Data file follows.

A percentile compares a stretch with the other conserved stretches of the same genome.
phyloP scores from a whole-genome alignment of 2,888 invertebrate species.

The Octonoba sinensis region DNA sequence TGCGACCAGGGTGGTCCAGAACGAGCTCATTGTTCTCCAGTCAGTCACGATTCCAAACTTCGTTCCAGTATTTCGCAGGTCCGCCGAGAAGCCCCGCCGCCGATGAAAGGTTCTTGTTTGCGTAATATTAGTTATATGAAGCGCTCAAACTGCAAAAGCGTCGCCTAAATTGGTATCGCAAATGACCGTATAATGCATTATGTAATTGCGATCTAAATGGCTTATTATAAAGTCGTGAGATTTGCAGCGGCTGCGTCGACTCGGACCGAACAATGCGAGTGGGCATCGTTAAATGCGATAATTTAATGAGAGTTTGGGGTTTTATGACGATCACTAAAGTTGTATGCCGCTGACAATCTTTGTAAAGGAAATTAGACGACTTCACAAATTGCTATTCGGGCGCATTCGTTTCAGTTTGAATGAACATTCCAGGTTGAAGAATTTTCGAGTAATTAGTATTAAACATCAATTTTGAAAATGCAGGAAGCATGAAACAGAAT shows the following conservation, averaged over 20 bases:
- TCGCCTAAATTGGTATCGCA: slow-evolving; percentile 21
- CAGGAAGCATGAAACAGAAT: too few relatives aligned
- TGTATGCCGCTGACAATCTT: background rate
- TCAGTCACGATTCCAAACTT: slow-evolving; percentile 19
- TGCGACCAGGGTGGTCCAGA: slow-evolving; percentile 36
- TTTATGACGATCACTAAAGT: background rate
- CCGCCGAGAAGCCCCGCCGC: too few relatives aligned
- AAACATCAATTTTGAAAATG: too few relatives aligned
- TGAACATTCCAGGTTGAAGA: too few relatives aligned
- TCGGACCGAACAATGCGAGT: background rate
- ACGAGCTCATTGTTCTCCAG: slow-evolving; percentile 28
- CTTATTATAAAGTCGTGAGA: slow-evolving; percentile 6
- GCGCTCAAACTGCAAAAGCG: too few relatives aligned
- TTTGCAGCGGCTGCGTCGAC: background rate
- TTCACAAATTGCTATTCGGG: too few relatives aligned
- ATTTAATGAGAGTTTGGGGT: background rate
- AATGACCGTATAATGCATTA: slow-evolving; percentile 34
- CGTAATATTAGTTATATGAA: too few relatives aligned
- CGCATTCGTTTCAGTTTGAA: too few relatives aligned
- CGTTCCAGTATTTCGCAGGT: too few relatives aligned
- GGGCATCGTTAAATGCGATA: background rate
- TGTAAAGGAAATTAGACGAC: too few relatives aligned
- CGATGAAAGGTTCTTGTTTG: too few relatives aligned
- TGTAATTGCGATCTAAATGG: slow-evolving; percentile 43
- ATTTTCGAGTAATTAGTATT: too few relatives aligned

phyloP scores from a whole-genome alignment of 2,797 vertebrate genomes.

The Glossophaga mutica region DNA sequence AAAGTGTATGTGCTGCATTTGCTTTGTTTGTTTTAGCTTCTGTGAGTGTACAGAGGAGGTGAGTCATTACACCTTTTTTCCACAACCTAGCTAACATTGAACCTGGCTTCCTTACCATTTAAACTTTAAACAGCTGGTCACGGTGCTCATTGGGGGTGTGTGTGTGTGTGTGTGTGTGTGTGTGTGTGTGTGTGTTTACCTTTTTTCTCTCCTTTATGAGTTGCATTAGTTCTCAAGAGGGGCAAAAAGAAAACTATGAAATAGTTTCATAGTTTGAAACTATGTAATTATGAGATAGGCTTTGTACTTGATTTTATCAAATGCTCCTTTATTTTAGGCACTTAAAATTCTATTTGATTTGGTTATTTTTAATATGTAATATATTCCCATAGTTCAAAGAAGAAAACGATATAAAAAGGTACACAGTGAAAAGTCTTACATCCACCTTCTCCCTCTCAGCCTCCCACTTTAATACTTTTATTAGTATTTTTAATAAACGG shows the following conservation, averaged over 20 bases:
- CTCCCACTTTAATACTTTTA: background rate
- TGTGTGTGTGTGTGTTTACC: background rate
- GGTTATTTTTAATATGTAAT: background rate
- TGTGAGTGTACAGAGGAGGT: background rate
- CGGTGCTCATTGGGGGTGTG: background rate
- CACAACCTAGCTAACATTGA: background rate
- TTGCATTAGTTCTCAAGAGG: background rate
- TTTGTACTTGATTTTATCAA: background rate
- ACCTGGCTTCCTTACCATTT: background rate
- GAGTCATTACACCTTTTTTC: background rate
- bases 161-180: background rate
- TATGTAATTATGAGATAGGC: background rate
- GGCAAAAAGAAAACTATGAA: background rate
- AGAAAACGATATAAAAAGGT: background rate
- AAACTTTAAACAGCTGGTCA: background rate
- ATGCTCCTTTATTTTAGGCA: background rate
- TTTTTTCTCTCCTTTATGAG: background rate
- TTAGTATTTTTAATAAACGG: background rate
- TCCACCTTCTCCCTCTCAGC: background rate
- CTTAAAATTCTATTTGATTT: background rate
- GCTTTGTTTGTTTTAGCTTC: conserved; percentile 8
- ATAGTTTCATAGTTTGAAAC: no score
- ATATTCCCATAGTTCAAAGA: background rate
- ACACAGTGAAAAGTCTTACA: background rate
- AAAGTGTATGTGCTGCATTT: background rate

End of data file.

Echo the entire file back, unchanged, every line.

A percentile compares a stretch with the other conserved stretches of the same genome.
phyloP scores from a whole-genome alignment of 2,888 invertebrate species.

The Octonoba sinensis region DNA sequence TGCGACCAGGGTGGTCCAGAACGAGCTCATTGTTCTCCAGTCAGTCACGATTCCAAACTTCGTTCCAGTATTTCGCAGGTCCGCCGAGAAGCCCCGCCGCCGATGAAAGGTTCTTGTTTGCGTAATATTAGTTATATGAAGCGCTCAAACTGCAAAAGCGTCGCCTAAATTGGTATCGCAAATGACCGTATAATGCATTATGTAATTGCGATCTAAATGGCTTATTATAAAGTCGTGAGATTTGCAGCGGCTGCGTCGACTCGGACCGAACAATGCGAGTGGGCATCGTTAAATGCGATAATTTAATGAGAGTTTGGGGTTTTATGACGATCACTAAAGTTGTATGCCGCTGACAATCTTTGTAAAGGAAATTAGACGACTTCACAAATTGCTATTCGGGCGCATTCGTTTCAGTTTGAATGAACATTCCAGGTTGAAGAATTTTCGAGTAATTAGTATTAAACATCAATTTTGAAAATGCAGGAAGCATGAAACAGAAT shows the following conservation, averaged over 20 bases:
- TCGCCTAAATTGGTATCGCA: slow-evolving; percentile 21
- CAGGAAGCATGAAACAGAAT: too few relatives aligned
- TGTATGCCGCTGACAATCTT: background rate
- TCAGTCACGATTCCAAACTT: slow-evolving; percentile 19
- TGCGACCAGGGTGGTCCAGA: slow-evolving; percentile 36
- TTTATGACGATCACTAAAGT: background rate
- CCGCCGAGAAGCCCCGCCGC: too few relatives aligned
- AAACATCAATTTTGAAAATG: too few relatives aligned
- TGAACATTCCAGGTTGAAGA: too few relatives aligned
- TCGGACCGAACAATGCGAGT: background rate
- ACGAGCTCATTGTTCTCCAG: slow-evolving; percentile 28
- CTTATTATAAAGTCGTGAGA: slow-evolving; percentile 6
- GCGCTCAAACTGCAAAAGCG: too few relatives aligned
- TTTGCAGCGGCTGCGTCGAC: background rate
- TTCACAAATTGCTATTCGGG: too few relatives aligned
- ATTTAATGAGAGTTTGGGGT: background rate
- AATGACCGTATAATGCATTA: slow-evolving; percentile 34
- CGTAATATTAGTTATATGAA: too few relatives aligned
- CGCATTCGTTTCAGTTTGAA: too few relatives aligned
- CGTTCCAGTATTTCGCAGGT: too few relatives aligned
- GGGCATCGTTAAATGCGATA: background rate
- TGTAAAGGAAATTAGACGAC: too few relatives aligned
- CGATGAAAGGTTCTTGTTTG: too few relatives aligned
- TGTAATTGCGATCTAAATGG: slow-evolving; percentile 43
- ATTTTCGAGTAATTAGTATT: too few relatives aligned

phyloP scores from a whole-genome alignment of 2,797 vertebrate genomes.

The Glossophaga mutica region DNA sequence AAAGTGTATGTGCTGCATTTGCTTTGTTTGTTTTAGCTTCTGTGAGTGTACAGAGGAGGTGAGTCATTACACCTTTTTTCCACAACCTAGCTAACATTGAACCTGGCTTCCTTACCATTTAAACTTTAAACAGCTGGTCACGGTGCTCATTGGGGGTGTGTGTGTGTGTGTGTGTGTGTGTGTGTGTGTGTGTGTTTACCTTTTTTCTCTCCTTTATGAGTTGCATTAGTTCTCAAGAGGGGCAAAAAGAAAACTATGAAATAGTTTCATAGTTTGAAACTATGTAATTATGAGATAGGCTTTGTACTTGATTTTATCAAATGCTCCTTTATTTTAGGCACTTAAAATTCTATTTGATTTGGTTATTTTTAATATGTAATATATTCCCATAGTTCAAAGAAGAAAACGATATAAAAAGGTACACAGTGAAAAGTCTTACATCCACCTTCTCCCTCTCAGCCTCCCACTTTAATACTTTTATTAGTATTTTTAATAAACGG shows the following conservation, averaged over 20 bases:
- CTCCCACTTTAATACTTTTA: background rate
- TGTGTGTGTGTGTGTTTACC: background rate
- GGTTATTTTTAATATGTAAT: background rate
- TGTGAGTGTACAGAGGAGGT: background rate
- CGGTGCTCATTGGGGGTGTG: background rate
- CACAACCTAGCTAACATTGA: background rate
- TTGCATTAGTTCTCAAGAGG: background rate
- TTTGTACTTGATTTTATCAA: background rate
- ACCTGGCTTCCTTACCATTT: background rate
- GAGTCATTACACCTTTTTTC: background rate
- bases 161-180: background rate
- TATGTAATTATGAGATAGGC: background rate
- GGCAAAAAGAAAACTATGAA: background rate
- AGAAAACGATATAAAAAGGT: background rate
- AAACTTTAAACAGCTGGTCA: background rate
- ATGCTCCTTTATTTTAGGCA: background rate
- TTTTTTCTCTCCTTTATGAG: background rate
- TTAGTATTTTTAATAAACGG: background rate
- TCCACCTTCTCCCTCTCAGC: background rate
- CTTAAAATTCTATTTGATTT: background rate
- GCTTTGTTTGTTTTAGCTTC: conserved; percentile 8
- ATAGTTTCATAGTTTGAAAC: no score
- ATATTCCCATAGTTCAAAGA: background rate
- ACACAGTGAAAAGTCTTACA: background rate
- AAAGTGTATGTGCTGCATTT: background rate